Soon after the trip was begun, Johnson left his barge and made his way back to the fourth barge in the tier, for the purpose of having his evening meal with the captain of that craft and two others. He there remained until around 9 o'clock, when he started to make his way back to his own craft, and that was the last seen of him.
On departure, the wind was of 25 mile force out of the northwest, which increased around 7 o'clock to 50 miles, which prevailed at 9 o'clock when Johnson left his companions.
The single point presented by the record is whether Johnson abandoned his employment by leaving his barge as stated and remaining away from it for a period of approximately four hours.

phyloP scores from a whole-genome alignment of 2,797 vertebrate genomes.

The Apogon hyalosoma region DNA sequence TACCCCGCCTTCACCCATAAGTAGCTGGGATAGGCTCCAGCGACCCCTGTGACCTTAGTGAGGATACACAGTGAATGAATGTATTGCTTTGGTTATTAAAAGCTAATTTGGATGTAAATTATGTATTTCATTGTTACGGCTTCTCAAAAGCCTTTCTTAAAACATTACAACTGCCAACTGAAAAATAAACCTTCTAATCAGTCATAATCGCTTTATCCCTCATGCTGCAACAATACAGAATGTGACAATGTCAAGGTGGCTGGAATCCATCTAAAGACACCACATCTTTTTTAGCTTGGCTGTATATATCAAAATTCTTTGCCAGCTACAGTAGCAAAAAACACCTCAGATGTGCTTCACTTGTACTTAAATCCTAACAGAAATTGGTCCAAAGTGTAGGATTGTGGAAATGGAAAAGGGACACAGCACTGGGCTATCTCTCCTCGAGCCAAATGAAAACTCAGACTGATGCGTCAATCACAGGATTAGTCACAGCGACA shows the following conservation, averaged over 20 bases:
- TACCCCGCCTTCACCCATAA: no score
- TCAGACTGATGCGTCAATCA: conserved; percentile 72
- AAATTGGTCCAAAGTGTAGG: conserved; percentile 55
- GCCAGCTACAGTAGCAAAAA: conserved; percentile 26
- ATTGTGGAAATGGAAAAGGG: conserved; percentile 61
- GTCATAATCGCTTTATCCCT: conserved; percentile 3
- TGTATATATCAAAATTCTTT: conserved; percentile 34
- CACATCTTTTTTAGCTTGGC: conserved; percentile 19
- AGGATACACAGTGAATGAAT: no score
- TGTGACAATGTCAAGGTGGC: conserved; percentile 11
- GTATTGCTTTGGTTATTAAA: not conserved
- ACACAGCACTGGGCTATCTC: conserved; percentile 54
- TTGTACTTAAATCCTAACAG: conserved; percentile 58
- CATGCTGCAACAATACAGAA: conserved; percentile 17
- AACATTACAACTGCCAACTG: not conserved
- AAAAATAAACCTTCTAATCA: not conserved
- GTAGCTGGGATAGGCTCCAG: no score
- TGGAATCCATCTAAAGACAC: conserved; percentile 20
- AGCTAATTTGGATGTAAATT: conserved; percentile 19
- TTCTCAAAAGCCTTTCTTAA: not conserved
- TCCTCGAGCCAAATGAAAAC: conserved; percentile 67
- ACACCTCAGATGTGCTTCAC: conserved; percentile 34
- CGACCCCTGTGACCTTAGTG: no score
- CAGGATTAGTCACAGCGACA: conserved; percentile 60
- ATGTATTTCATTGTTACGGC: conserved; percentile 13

The deputy commissioner has made "findings of fact" from which the following are quoted: (1) "that with the wind in the northwest, the water was not unduly rough; that while en route, the deceased had no duties to perform except to watch his lights, and in bad weather, his lines;" (2) "that barge captains frequently congregate on one of the barges when under tow to have a meal together; that while on the barge upon which he went for supper, the deceased could still see as to whether the lights on his own barge were burning or not; that there were two lines from his barge to the tug, and that the probability of both lines parting or damage to the barge resulting by parting of the lines while under tow, considering the weather and water conditions on the said day, was small; that just before 9:00 p.m., the deceased left the barge upon which he had his supper to return to his own barge at the head of the line;" (3) "that the deceased was not seen again from the time that he left the cabin of barge #120 and that it is unknown as to whether he fell while returning from the cabin of barge #120 to his own barge, or whether he fell subsequent to his arrival there; that his death arose out of and in the course of his employment;"